# 2.9 Second-order description of stochastic processes

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## Second-order description

Practical and incomplete statistics

Mean
The mean function of a random process ${X}_{t}$ is defined as the expected value of ${X}_{t}$ for all $t$ 's.
${\mu }_{{X}_{t}}()=({X}_{t})=\begin{cases}\int_{()} \,d x & \text{if }\end{cases}$ x f X t x continuous k x k p X t x k discrete
Autocorrelation
The autocorrelation function of the random process ${X}_{t}$ is defined as
${R}_{X}({t}_{2}, {t}_{1})=({X}_{{t}_{2}}\overline{{X}_{{t}_{1}}})=\begin{cases}\int_{()} \,d {x}_{2} & \text{if }\end{cases}$ x 1 x 2 x 1 f X t 2 X t 1 x 2 x 1 continuous k l x l x k p X t 2 X t 1 x l x k discrete

Fact

If ${X}_{t}$ is second-order stationary, then ${R}_{X}({t}_{2}, {t}_{1})$ only depends on ${t}_{2}-{t}_{1}$ .

${R}_{X}({t}_{2}, {t}_{1})=({X}_{{t}_{2}}\overline{{X}_{{t}_{1}}})=\int_{()} \,d {x}_{1}$ x 2 x 2 x 1 f X t 2 X t 1 x 2 x 1
${R}_{X}({t}_{2}, {t}_{1})=\int_{()} \,d {x}_{1}$ x 2 x 2 x 1 f X t 2 - t 1 X 0 x 2 x 1 R X t 2 t 1 0

If ${R}_{X}({t}_{2}, {t}_{1})$ depends on ${t}_{2}-{t}_{1}$ only, then we will represent the autocorrelation with only one variable $\tau ={t}_{2}-{t}_{1}$

${R}_{X}(\tau )={R}_{X}({t}_{2}-{t}_{1})={R}_{X}({t}_{2}, {t}_{1})$

## Properties

1. ${R}_{X}(0)\ge 0$
2. ${R}_{X}(\tau )=\overline{{R}_{X}(-\tau )}$
3. $\left|{R}_{X}(\tau )\right|\le {R}_{X}(0)$

${X}_{t}=\cos (2\pi {f}_{0}t+\Theta (\omega ))$ and $\Theta$ is uniformly distributed between $0$ and $2\pi$ . The mean function

${\mu }_{X}(t)=({X}_{t})=(\cos (2\pi {f}_{0}t+\Theta ))=\int_{0}^{2\pi } \cos (2\pi {f}_{0}t+\theta )\frac{1}{2\pi }\,d \theta =0$

The autocorrelation function

${R}_{X}(t+\tau , t)=({X}_{t+\tau }\overline{{X}_{t}})=(\cos (2\pi {f}_{0}(t+\tau )+\Theta )\cos (2\pi {f}_{0}t+\Theta ))=1/2(\cos (2\pi {f}_{0}\tau ))+1/2(\cos (2\pi {f}_{0}(2t+\tau )+2\Theta ))=1/2\cos (2\pi {f}_{0}\tau )+1/2\int_{0}^{2\pi } \cos (2\pi {f}_{0}(2t+\tau )+2\theta )\frac{1}{2\pi }\,d \theta =1/2\cos (2\pi {f}_{0}\tau )$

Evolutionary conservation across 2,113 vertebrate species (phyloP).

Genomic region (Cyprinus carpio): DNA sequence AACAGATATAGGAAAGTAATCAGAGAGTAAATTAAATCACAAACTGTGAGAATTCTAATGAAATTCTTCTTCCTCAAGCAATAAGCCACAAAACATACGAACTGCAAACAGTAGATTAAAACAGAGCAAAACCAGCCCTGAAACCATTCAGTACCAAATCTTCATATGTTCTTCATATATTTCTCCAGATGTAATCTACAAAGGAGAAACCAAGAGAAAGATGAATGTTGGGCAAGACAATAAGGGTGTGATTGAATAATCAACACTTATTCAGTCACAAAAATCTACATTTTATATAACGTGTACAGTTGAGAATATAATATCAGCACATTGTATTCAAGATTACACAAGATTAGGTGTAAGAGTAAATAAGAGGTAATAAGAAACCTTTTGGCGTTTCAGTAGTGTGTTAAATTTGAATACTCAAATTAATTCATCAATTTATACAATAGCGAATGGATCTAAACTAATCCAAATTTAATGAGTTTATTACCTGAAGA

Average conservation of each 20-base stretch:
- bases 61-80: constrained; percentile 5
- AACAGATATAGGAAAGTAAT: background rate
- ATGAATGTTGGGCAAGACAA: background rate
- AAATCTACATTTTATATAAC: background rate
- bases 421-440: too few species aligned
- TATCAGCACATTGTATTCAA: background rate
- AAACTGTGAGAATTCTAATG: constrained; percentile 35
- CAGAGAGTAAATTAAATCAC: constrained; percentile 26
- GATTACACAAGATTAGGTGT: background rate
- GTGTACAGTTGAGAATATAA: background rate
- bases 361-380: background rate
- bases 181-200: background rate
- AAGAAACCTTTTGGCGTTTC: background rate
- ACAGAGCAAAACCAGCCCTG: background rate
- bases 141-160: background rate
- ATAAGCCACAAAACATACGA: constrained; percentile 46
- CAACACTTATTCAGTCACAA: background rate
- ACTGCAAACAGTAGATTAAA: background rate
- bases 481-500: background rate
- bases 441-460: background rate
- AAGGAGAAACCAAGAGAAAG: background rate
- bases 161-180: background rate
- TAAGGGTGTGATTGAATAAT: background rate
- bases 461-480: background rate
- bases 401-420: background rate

Not a function of $t$ since the second term in the right hand side of the equality in [link] is zero.

Toss a fair coin every $T$ seconds. Since ${X}_{t}$ is a discrete valued random process, the statistical characteristics can be captured by the pmf and the mean function is written as

${\mu }_{X}(t)=({X}_{t})=1/2\times -1+1/2\times 1=0$
${R}_{X}({t}_{2}, {t}_{1})=\sum \sum {x}_{k}{x}_{l}p({X}_{{t}_{2}}, , {X}_{{t}_{1}}, {x}_{k}, {x}_{l})=1\times 1\times 1/2-1\times -1\times 1/2=1$
when $nT\le {t}_{1}< (n+1)T$ and $nT\le {t}_{2}< (n+1)T$
${R}_{X}({t}_{2}, {t}_{1})=1\times 1\times 1/4-1\times -1\times 1/4-1\times 1\times 1/4+1\times -1\times 1/4=0$
when $nT\le {t}_{1}< (n+1)T$ and $mT\le {t}_{2}< (m+1)T$ with $n\neq m$
${R}_{X}({t}_{2}, {t}_{1})=\begin{cases}1 & \text{if (nT\le {t}_{1}< (n+1)T)\land (nT\le {t}_{2}< (n+1)T)}\\ 0 & \text{otherwise}\end{cases}$
A function of ${t}_{1}$ and ${t}_{2}$ .

Wide Sense Stationary
A process is said to be wide sense stationary if ${\mu }_{X}$ is constant and ${R}_{X}({t}_{2}, {t}_{1})$ is only a function of ${t}_{2}-{t}_{1}$ .
Fact

If ${X}_{t}$ is strictly stationary, then it is wide sense stationary. The converse is not necessarily true.

Autocovariance
Autocovariance of a random process is defined as
${C}_{X}({t}_{2}, {t}_{1})=(({X}_{{t}_{2}}-{\mu }_{X}({t}_{2}))\overline{{X}_{{t}_{1}}-{\mu }_{X}({t}_{1})})={R}_{X}({t}_{2}, {t}_{1})-{\mu }_{X}({t}_{2})\overline{{\mu }_{X}({t}_{1})}$

The variance of ${X}_{t}$ is $\mathrm{Var}({X}_{t})={C}_{X}(t, t)$

Two processes defined on one experiment ( [link] ).

Crosscorrelation
The crosscorrelation function of a pair of random processes is defined as
${R}_{XY}({t}_{2}, {t}_{1})=({X}_{{t}_{2}}\overline{{Y}_{{t}_{1}}})=\int_{()} \,d y$ x x y f X t 2 Y t 1 x y
${C}_{XY}({t}_{2}, {t}_{1})={R}_{XY}({t}_{2}, {t}_{1})-{\mu }_{X}({t}_{2})\overline{{\mu }_{Y}({t}_{1})}$
Jointly Wide Sense Stationary
The random processes ${X}_{t}$ and ${Y}_{t}$ are said to be jointly wide sense stationary if ${R}_{XY}({t}_{2}, {t}_{1})$ is a function of ${t}_{2}-{t}_{1}$ only and ${\mu }_{X}(t)$ and ${\mu }_{Y}(t)$ are constant.

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